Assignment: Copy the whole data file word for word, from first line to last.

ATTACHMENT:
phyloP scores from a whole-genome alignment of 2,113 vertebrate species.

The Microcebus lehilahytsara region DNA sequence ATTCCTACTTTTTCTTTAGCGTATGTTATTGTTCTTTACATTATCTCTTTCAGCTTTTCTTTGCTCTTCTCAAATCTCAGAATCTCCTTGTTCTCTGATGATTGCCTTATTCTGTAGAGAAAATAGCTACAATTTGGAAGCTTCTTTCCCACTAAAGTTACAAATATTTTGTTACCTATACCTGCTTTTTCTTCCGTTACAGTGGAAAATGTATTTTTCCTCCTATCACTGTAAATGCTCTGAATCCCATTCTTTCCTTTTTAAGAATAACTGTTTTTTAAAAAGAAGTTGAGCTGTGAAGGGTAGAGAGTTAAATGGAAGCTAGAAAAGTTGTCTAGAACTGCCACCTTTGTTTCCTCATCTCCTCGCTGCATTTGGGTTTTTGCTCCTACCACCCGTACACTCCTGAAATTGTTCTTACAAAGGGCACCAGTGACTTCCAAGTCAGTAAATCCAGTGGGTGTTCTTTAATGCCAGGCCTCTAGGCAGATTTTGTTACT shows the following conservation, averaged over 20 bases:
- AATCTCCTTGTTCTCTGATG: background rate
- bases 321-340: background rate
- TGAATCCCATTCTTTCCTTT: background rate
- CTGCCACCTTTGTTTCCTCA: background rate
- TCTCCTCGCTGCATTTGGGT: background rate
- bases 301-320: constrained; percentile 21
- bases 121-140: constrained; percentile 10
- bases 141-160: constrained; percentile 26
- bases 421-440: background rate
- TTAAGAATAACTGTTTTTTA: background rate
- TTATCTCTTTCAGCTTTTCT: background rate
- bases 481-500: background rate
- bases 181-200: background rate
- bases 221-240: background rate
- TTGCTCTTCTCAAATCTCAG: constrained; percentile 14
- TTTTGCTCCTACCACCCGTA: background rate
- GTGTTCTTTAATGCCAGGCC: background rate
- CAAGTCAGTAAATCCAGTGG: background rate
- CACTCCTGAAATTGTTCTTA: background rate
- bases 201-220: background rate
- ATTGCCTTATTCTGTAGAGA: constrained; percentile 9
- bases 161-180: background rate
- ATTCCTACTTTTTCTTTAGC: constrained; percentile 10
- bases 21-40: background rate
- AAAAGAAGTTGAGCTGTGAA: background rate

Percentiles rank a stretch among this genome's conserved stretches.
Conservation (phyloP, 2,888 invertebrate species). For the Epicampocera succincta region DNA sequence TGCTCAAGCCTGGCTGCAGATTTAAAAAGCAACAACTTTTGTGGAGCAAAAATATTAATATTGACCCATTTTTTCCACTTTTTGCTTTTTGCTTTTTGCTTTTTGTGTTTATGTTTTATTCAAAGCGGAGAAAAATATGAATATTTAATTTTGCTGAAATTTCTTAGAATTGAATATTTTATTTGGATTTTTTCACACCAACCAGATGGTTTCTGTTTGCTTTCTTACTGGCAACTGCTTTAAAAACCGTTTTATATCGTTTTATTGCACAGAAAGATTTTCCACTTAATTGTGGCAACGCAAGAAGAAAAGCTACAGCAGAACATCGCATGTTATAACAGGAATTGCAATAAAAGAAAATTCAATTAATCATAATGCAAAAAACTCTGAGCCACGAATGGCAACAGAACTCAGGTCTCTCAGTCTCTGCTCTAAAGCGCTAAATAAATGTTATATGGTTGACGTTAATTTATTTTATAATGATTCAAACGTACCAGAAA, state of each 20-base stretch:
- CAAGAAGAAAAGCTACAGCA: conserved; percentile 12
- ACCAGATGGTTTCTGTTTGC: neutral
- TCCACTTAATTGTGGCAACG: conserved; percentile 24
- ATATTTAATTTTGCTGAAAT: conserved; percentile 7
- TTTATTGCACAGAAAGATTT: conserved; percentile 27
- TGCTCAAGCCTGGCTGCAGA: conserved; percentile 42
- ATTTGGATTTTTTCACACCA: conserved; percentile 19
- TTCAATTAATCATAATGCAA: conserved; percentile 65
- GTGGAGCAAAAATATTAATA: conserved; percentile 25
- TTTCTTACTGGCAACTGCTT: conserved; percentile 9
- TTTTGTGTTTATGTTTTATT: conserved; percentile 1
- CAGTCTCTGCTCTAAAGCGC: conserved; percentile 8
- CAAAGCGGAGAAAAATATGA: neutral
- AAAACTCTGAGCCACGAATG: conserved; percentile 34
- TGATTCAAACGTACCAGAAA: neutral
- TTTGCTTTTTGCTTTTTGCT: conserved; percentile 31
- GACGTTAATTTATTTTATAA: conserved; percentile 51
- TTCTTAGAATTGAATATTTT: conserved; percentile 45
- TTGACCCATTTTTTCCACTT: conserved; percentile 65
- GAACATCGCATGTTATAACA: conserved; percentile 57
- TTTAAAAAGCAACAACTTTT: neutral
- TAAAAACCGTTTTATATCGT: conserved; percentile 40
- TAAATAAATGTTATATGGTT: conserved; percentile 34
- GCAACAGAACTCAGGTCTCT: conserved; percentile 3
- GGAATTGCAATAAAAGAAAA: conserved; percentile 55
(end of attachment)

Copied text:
phyloP scores from a whole-genome alignment of 2,113 vertebrate species.

The Microcebus lehilahytsara region DNA sequence ATTCCTACTTTTTCTTTAGCGTATGTTATTGTTCTTTACATTATCTCTTTCAGCTTTTCTTTGCTCTTCTCAAATCTCAGAATCTCCTTGTTCTCTGATGATTGCCTTATTCTGTAGAGAAAATAGCTACAATTTGGAAGCTTCTTTCCCACTAAAGTTACAAATATTTTGTTACCTATACCTGCTTTTTCTTCCGTTACAGTGGAAAATGTATTTTTCCTCCTATCACTGTAAATGCTCTGAATCCCATTCTTTCCTTTTTAAGAATAACTGTTTTTTAAAAAGAAGTTGAGCTGTGAAGGGTAGAGAGTTAAATGGAAGCTAGAAAAGTTGTCTAGAACTGCCACCTTTGTTTCCTCATCTCCTCGCTGCATTTGGGTTTTTGCTCCTACCACCCGTACACTCCTGAAATTGTTCTTACAAAGGGCACCAGTGACTTCCAAGTCAGTAAATCCAGTGGGTGTTCTTTAATGCCAGGCCTCTAGGCAGATTTTGTTACT shows the following conservation, averaged over 20 bases:
- AATCTCCTTGTTCTCTGATG: background rate
- bases 321-340: background rate
- TGAATCCCATTCTTTCCTTT: background rate
- CTGCCACCTTTGTTTCCTCA: background rate
- TCTCCTCGCTGCATTTGGGT: background rate
- bases 301-320: constrained; percentile 21
- bases 121-140: constrained; percentile 10
- bases 141-160: constrained; percentile 26
- bases 421-440: background rate
- TTAAGAATAACTGTTTTTTA: background rate
- TTATCTCTTTCAGCTTTTCT: background rate
- bases 481-500: background rate
- bases 181-200: background rate
- bases 221-240: background rate
- TTGCTCTTCTCAAATCTCAG: constrained; percentile 14
- TTTTGCTCCTACCACCCGTA: background rate
- GTGTTCTTTAATGCCAGGCC: background rate
- CAAGTCAGTAAATCCAGTGG: background rate
- CACTCCTGAAATTGTTCTTA: background rate
- bases 201-220: background rate
- ATTGCCTTATTCTGTAGAGA: constrained; percentile 9
- bases 161-180: background rate
- ATTCCTACTTTTTCTTTAGC: constrained; percentile 10
- bases 21-40: background rate
- AAAAGAAGTTGAGCTGTGAA: background rate

Percentiles rank a stretch among this genome's conserved stretches.
Conservation (phyloP, 2,888 invertebrate species). For the Epicampocera succincta region DNA sequence TGCTCAAGCCTGGCTGCAGATTTAAAAAGCAACAACTTTTGTGGAGCAAAAATATTAATATTGACCCATTTTTTCCACTTTTTGCTTTTTGCTTTTTGCTTTTTGTGTTTATGTTTTATTCAAAGCGGAGAAAAATATGAATATTTAATTTTGCTGAAATTTCTTAGAATTGAATATTTTATTTGGATTTTTTCACACCAACCAGATGGTTTCTGTTTGCTTTCTTACTGGCAACTGCTTTAAAAACCGTTTTATATCGTTTTATTGCACAGAAAGATTTTCCACTTAATTGTGGCAACGCAAGAAGAAAAGCTACAGCAGAACATCGCATGTTATAACAGGAATTGCAATAAAAGAAAATTCAATTAATCATAATGCAAAAAACTCTGAGCCACGAATGGCAACAGAACTCAGGTCTCTCAGTCTCTGCTCTAAAGCGCTAAATAAATGTTATATGGTTGACGTTAATTTATTTTATAATGATTCAAACGTACCAGAAA, state of each 20-base stretch:
- CAAGAAGAAAAGCTACAGCA: conserved; percentile 12
- ACCAGATGGTTTCTGTTTGC: neutral
- TCCACTTAATTGTGGCAACG: conserved; percentile 24
- ATATTTAATTTTGCTGAAAT: conserved; percentile 7
- TTTATTGCACAGAAAGATTT: conserved; percentile 27
- TGCTCAAGCCTGGCTGCAGA: conserved; percentile 42
- ATTTGGATTTTTTCACACCA: conserved; percentile 19
- TTCAATTAATCATAATGCAA: conserved; percentile 65
- GTGGAGCAAAAATATTAATA: conserved; percentile 25
- TTTCTTACTGGCAACTGCTT: conserved; percentile 9
- TTTTGTGTTTATGTTTTATT: conserved; percentile 1
- CAGTCTCTGCTCTAAAGCGC: conserved; percentile 8
- CAAAGCGGAGAAAAATATGA: neutral
- AAAACTCTGAGCCACGAATG: conserved; percentile 34
- TGATTCAAACGTACCAGAAA: neutral
- TTTGCTTTTTGCTTTTTGCT: conserved; percentile 31
- GACGTTAATTTATTTTATAA: conserved; percentile 51
- TTCTTAGAATTGAATATTTT: conserved; percentile 45
- TTGACCCATTTTTTCCACTT: conserved; percentile 65
- GAACATCGCATGTTATAACA: conserved; percentile 57
- TTTAAAAAGCAACAACTTTT: neutral
- TAAAAACCGTTTTATATCGT: conserved; percentile 40
- TAAATAAATGTTATATGGTT: conserved; percentile 34
- GCAACAGAACTCAGGTCTCT: conserved; percentile 3
- GGAATTGCAATAAAAGAAAA: conserved; percentile 55